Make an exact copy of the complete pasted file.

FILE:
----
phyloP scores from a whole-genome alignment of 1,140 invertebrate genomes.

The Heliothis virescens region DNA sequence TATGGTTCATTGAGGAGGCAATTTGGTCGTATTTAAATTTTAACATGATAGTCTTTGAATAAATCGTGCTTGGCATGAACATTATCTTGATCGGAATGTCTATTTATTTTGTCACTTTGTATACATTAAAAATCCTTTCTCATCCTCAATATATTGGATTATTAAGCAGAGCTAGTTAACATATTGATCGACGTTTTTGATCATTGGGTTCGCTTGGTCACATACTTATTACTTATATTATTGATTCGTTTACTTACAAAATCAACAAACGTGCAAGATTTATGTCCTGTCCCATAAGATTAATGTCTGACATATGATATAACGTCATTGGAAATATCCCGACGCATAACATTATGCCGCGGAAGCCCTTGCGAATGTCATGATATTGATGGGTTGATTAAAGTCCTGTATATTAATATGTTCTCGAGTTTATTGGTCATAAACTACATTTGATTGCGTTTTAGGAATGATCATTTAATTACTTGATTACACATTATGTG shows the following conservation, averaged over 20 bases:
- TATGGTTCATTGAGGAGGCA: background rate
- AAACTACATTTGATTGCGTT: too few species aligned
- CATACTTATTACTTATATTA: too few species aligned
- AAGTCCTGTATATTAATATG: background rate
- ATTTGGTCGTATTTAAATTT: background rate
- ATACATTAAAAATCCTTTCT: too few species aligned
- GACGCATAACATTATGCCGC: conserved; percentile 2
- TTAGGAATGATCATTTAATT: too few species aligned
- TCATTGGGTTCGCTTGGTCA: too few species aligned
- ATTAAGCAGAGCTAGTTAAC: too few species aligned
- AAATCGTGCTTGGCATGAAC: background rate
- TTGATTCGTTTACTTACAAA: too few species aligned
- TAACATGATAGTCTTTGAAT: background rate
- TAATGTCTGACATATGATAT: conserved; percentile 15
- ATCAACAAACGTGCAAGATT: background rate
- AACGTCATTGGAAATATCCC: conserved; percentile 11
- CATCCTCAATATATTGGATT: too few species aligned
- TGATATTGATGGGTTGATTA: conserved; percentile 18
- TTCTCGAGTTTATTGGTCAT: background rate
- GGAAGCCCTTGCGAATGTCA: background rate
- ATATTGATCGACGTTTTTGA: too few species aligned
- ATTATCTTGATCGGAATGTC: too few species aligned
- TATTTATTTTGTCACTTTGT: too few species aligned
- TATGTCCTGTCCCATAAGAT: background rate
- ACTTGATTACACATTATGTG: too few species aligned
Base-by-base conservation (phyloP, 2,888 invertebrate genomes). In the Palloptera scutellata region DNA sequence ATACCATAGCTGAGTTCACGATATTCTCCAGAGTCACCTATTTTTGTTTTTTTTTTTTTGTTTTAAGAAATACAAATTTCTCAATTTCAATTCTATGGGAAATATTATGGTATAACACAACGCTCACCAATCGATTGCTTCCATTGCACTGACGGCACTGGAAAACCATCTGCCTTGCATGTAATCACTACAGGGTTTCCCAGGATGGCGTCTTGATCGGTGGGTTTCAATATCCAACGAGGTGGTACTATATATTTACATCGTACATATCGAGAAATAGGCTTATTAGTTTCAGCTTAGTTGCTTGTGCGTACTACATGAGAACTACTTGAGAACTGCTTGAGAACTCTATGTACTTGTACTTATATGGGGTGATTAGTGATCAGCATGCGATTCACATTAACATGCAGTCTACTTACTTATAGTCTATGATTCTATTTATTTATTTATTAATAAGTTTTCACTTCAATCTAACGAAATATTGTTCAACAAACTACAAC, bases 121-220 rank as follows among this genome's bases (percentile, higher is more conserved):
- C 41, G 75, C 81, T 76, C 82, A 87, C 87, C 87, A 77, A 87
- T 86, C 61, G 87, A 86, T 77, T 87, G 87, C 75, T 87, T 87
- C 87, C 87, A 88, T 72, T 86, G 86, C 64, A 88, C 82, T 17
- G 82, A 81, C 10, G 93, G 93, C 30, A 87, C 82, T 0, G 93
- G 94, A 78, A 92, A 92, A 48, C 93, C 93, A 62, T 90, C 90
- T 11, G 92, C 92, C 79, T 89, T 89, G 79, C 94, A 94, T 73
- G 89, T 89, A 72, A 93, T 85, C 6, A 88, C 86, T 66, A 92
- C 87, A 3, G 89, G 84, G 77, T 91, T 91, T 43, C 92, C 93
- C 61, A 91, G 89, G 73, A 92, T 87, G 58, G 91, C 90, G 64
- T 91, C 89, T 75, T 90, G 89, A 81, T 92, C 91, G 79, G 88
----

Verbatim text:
phyloP scores from a whole-genome alignment of 1,140 invertebrate genomes.

The Heliothis virescens region DNA sequence TATGGTTCATTGAGGAGGCAATTTGGTCGTATTTAAATTTTAACATGATAGTCTTTGAATAAATCGTGCTTGGCATGAACATTATCTTGATCGGAATGTCTATTTATTTTGTCACTTTGTATACATTAAAAATCCTTTCTCATCCTCAATATATTGGATTATTAAGCAGAGCTAGTTAACATATTGATCGACGTTTTTGATCATTGGGTTCGCTTGGTCACATACTTATTACTTATATTATTGATTCGTTTACTTACAAAATCAACAAACGTGCAAGATTTATGTCCTGTCCCATAAGATTAATGTCTGACATATGATATAACGTCATTGGAAATATCCCGACGCATAACATTATGCCGCGGAAGCCCTTGCGAATGTCATGATATTGATGGGTTGATTAAAGTCCTGTATATTAATATGTTCTCGAGTTTATTGGTCATAAACTACATTTGATTGCGTTTTAGGAATGATCATTTAATTACTTGATTACACATTATGTG shows the following conservation, averaged over 20 bases:
- TATGGTTCATTGAGGAGGCA: background rate
- AAACTACATTTGATTGCGTT: too few species aligned
- CATACTTATTACTTATATTA: too few species aligned
- AAGTCCTGTATATTAATATG: background rate
- ATTTGGTCGTATTTAAATTT: background rate
- ATACATTAAAAATCCTTTCT: too few species aligned
- GACGCATAACATTATGCCGC: conserved; percentile 2
- TTAGGAATGATCATTTAATT: too few species aligned
- TCATTGGGTTCGCTTGGTCA: too few species aligned
- ATTAAGCAGAGCTAGTTAAC: too few species aligned
- AAATCGTGCTTGGCATGAAC: background rate
- TTGATTCGTTTACTTACAAA: too few species aligned
- TAACATGATAGTCTTTGAAT: background rate
- TAATGTCTGACATATGATAT: conserved; percentile 15
- ATCAACAAACGTGCAAGATT: background rate
- AACGTCATTGGAAATATCCC: conserved; percentile 11
- CATCCTCAATATATTGGATT: too few species aligned
- TGATATTGATGGGTTGATTA: conserved; percentile 18
- TTCTCGAGTTTATTGGTCAT: background rate
- GGAAGCCCTTGCGAATGTCA: background rate
- ATATTGATCGACGTTTTTGA: too few species aligned
- ATTATCTTGATCGGAATGTC: too few species aligned
- TATTTATTTTGTCACTTTGT: too few species aligned
- TATGTCCTGTCCCATAAGAT: background rate
- ACTTGATTACACATTATGTG: too few species aligned
Base-by-base conservation (phyloP, 2,888 invertebrate genomes). In the Palloptera scutellata region DNA sequence ATACCATAGCTGAGTTCACGATATTCTCCAGAGTCACCTATTTTTGTTTTTTTTTTTTTGTTTTAAGAAATACAAATTTCTCAATTTCAATTCTATGGGAAATATTATGGTATAACACAACGCTCACCAATCGATTGCTTCCATTGCACTGACGGCACTGGAAAACCATCTGCCTTGCATGTAATCACTACAGGGTTTCCCAGGATGGCGTCTTGATCGGTGGGTTTCAATATCCAACGAGGTGGTACTATATATTTACATCGTACATATCGAGAAATAGGCTTATTAGTTTCAGCTTAGTTGCTTGTGCGTACTACATGAGAACTACTTGAGAACTGCTTGAGAACTCTATGTACTTGTACTTATATGGGGTGATTAGTGATCAGCATGCGATTCACATTAACATGCAGTCTACTTACTTATAGTCTATGATTCTATTTATTTATTTATTAATAAGTTTTCACTTCAATCTAACGAAATATTGTTCAACAAACTACAAC, bases 121-220 rank as follows among this genome's bases (percentile, higher is more conserved):
- C 41, G 75, C 81, T 76, C 82, A 87, C 87, C 87, A 77, A 87
- T 86, C 61, G 87, A 86, T 77, T 87, G 87, C 75, T 87, T 87
- C 87, C 87, A 88, T 72, T 86, G 86, C 64, A 88, C 82, T 17
- G 82, A 81, C 10, G 93, G 93, C 30, A 87, C 82, T 0, G 93
- G 94, A 78, A 92, A 92, A 48, C 93, C 93, A 62, T 90, C 90
- T 11, G 92, C 92, C 79, T 89, T 89, G 79, C 94, A 94, T 73
- G 89, T 89, A 72, A 93, T 85, C 6, A 88, C 86, T 66, A 92
- C 87, A 3, G 89, G 84, G 77, T 91, T 91, T 43, C 92, C 93
- C 61, A 91, G 89, G 73, A 92, T 87, G 58, G 91, C 90, G 64
- T 91, C 89, T 75, T 90, G 89, A 81, T 92, C 91, G 79, G 88